Videos of a Cambodian toddler being tortured by a Vietnamese man were leaked online by the suspect’s cousin after the suspect and his Dutch boyfriend refused to pay her a bribe to conceal the harrowing footage, police said on Wednesday.
Outrage spread across social media last week after videos of a 2-year-old Cambodian boy being tortured were posted on Facebook. Police quickly identified 34-year-old Nguyen Than Dung as the alleged abuser, and tracked him down in Ho Chi Minh City after he fled Cambodia.
So Sovann, deputy Mondolkiri police chief, who went to Vietnam to assist with investigations, said the videos were leaked by a female cousin of Mr. Nguyen after she unsuccessfully attempted to extort money from him and his 53-year-old boyfriend, Stefan Struik.
The Dutchman was arrested last week and charged on Friday with concealing evidence and failing to report the abuse.
According to Mr. Sovann, the cousin obtained some of the videos after Mr. Nguyen asked her to pawn his phone in Vietnam. After discovering the videos, she sent them to her phone and attempted to blackmail Mr. Nguyen and Mr. Struik for 10 million Vietnamese dong, or about $440.
After the couple refused to pay her, the cousin posted the videos online, Mr. Sovann said.
“The Vietnamese man said that he didn’t have money to give,” he said. “No one would know if she hadn’t posted them.”
In her message along with the video, the cousin said that she was exposing the public to the graphic scenes in the hope that the perpetrator would be brought to justice. Police found a total of 49 “sadistic” videos showing torture of the same boy on the suspect’s phone.
Mr. Sovann said he was not sure whether Vietnamese police were attempting to locate the cousin, but believed they would “chase after” her.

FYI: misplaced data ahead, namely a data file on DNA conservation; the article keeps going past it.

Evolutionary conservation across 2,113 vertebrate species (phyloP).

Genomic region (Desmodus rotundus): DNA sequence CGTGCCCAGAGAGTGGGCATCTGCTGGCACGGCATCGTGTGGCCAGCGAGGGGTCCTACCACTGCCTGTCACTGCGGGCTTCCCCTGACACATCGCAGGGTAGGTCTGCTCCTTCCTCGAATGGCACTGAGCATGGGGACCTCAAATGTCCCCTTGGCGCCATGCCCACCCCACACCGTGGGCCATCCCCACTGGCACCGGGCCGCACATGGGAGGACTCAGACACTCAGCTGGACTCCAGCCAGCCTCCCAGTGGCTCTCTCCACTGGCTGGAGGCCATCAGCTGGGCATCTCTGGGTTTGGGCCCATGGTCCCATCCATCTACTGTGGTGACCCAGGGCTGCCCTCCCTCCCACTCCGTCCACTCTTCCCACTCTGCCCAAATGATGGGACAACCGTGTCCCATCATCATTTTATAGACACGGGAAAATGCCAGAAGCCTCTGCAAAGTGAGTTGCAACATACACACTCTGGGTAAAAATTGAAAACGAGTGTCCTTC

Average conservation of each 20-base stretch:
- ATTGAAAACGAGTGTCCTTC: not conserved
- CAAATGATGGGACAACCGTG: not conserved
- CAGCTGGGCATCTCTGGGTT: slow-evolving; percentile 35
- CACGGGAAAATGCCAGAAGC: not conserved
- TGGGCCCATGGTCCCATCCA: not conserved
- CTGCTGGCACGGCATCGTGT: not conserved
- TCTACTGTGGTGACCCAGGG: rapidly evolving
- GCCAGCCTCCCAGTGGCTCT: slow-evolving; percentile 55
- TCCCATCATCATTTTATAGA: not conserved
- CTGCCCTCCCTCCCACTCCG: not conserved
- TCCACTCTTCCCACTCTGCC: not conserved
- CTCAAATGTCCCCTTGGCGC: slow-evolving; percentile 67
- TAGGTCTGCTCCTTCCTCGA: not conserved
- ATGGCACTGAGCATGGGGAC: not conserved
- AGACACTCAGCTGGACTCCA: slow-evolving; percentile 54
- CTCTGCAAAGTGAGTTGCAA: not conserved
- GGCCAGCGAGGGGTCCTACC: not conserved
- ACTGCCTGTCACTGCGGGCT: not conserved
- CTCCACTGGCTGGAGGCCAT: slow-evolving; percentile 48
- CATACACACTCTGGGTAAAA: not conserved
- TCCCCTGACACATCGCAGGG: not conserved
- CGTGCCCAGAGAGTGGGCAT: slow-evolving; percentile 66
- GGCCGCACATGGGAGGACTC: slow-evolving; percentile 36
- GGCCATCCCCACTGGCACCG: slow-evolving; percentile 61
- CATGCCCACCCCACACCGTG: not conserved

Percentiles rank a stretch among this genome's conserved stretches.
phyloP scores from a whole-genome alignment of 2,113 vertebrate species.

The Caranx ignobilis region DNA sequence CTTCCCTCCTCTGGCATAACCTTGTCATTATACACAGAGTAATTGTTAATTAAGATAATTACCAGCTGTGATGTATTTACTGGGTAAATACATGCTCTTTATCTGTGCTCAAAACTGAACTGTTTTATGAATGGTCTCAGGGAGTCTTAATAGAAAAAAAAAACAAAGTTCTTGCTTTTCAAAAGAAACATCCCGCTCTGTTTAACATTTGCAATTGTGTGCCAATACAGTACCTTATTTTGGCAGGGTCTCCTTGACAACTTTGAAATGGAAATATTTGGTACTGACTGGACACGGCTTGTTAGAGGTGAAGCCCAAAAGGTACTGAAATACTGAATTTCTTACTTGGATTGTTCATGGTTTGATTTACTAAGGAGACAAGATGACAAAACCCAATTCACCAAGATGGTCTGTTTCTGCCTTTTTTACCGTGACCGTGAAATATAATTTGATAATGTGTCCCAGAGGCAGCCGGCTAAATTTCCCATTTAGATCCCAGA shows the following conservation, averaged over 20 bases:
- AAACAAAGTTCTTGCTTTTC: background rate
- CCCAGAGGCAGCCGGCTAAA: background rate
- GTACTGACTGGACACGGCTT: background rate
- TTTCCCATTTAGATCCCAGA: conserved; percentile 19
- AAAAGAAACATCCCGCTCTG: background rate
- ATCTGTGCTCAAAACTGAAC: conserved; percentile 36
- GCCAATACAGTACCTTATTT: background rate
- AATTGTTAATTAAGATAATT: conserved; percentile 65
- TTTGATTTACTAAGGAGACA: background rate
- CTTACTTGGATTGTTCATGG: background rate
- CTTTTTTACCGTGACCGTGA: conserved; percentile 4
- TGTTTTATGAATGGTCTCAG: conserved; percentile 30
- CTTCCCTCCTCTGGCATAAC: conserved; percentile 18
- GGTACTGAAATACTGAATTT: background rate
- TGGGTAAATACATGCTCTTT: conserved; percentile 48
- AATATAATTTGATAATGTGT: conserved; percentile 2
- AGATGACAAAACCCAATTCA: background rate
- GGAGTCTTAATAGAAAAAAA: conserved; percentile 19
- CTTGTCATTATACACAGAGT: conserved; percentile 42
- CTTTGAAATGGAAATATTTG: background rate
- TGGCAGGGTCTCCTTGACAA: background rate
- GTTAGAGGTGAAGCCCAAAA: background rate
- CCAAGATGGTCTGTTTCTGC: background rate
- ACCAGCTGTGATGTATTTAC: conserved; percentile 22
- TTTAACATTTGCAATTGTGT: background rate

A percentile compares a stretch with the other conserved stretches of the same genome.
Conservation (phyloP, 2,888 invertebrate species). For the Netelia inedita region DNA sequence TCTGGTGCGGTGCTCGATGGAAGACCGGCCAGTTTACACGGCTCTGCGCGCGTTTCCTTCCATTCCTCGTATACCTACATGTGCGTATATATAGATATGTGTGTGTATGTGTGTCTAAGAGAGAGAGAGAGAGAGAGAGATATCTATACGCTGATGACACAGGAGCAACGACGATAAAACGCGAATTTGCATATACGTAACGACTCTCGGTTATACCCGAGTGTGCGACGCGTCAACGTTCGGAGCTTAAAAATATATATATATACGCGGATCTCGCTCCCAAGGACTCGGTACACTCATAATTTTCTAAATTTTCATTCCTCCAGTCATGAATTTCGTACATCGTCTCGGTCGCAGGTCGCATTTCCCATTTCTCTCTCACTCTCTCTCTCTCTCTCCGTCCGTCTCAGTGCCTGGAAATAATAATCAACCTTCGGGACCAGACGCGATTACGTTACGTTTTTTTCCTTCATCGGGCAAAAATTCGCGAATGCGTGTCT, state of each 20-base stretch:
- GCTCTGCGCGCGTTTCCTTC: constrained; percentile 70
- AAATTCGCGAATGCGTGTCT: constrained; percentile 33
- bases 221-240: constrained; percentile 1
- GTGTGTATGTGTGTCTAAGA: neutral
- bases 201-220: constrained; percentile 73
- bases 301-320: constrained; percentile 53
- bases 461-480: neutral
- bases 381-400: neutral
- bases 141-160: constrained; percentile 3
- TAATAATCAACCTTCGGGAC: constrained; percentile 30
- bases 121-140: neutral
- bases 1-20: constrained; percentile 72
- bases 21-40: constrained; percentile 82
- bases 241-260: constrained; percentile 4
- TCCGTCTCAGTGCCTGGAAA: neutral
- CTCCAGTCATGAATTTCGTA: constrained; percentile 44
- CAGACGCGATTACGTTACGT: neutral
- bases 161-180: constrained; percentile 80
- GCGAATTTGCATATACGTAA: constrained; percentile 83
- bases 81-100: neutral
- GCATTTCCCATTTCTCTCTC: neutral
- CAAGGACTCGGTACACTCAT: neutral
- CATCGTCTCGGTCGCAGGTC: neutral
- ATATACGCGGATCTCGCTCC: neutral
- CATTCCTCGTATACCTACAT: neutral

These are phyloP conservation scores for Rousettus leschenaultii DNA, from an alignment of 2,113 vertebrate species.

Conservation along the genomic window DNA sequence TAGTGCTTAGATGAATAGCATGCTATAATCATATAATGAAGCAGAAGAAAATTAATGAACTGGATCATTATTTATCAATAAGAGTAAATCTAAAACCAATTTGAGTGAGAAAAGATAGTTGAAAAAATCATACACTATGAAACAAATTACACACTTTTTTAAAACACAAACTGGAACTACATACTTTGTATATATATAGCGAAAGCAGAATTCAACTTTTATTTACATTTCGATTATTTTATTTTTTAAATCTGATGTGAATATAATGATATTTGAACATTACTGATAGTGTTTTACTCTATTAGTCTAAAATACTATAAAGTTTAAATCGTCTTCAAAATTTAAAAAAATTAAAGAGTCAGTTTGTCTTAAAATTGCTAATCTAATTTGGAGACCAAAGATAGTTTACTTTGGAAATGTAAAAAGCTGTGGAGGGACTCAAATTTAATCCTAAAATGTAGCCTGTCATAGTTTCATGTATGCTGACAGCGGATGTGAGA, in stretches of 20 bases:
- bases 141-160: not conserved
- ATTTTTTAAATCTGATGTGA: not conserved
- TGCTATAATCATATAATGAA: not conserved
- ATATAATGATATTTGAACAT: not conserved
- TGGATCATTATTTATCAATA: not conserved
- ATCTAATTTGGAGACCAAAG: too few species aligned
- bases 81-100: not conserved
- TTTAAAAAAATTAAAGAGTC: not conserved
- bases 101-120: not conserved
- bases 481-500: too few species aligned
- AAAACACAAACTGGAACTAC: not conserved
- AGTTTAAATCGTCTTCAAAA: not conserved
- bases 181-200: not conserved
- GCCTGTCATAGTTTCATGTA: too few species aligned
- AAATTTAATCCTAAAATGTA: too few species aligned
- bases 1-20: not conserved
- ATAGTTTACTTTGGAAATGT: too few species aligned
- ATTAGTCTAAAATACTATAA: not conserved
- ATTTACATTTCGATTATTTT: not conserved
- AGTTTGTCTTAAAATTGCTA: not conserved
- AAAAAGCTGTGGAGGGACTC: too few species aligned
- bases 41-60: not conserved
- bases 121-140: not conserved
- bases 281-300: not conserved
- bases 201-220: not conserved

Under questioning, Mr. Nguyen, who is currently in jail in Ho Chi Minh, admitted to abusing the child in August and filming it himself, Mr. Sovann said. It was still unclear on Wednesday if Vietnam would extradite the suspect to Cambodia to face trial.
“Maybe they will not return him to us,” he said, adding that the alleged torturer would face a maximum prison term of just three years in his homeland.
If he were to be returned to Cambodia, however, he would face between 10 and 20 years in prison for aggravated torture and acts of cruelty, said San Sopheak, deputy prosecutor at the Mondolkiri Provincial Court.
Justice Ministry spokesman Chin Malin said it was highly unlikely that the Vietnamese authorities would turn the suspect back over to Cambodian officials, despite an extradition treaty existing between the two countries.
“This case will not result in extradition because the person is Vietnamese and they arrested him in Vietnam,” he said. “In general, under international law and the extradition treaty, they don’t extradite their own people.”
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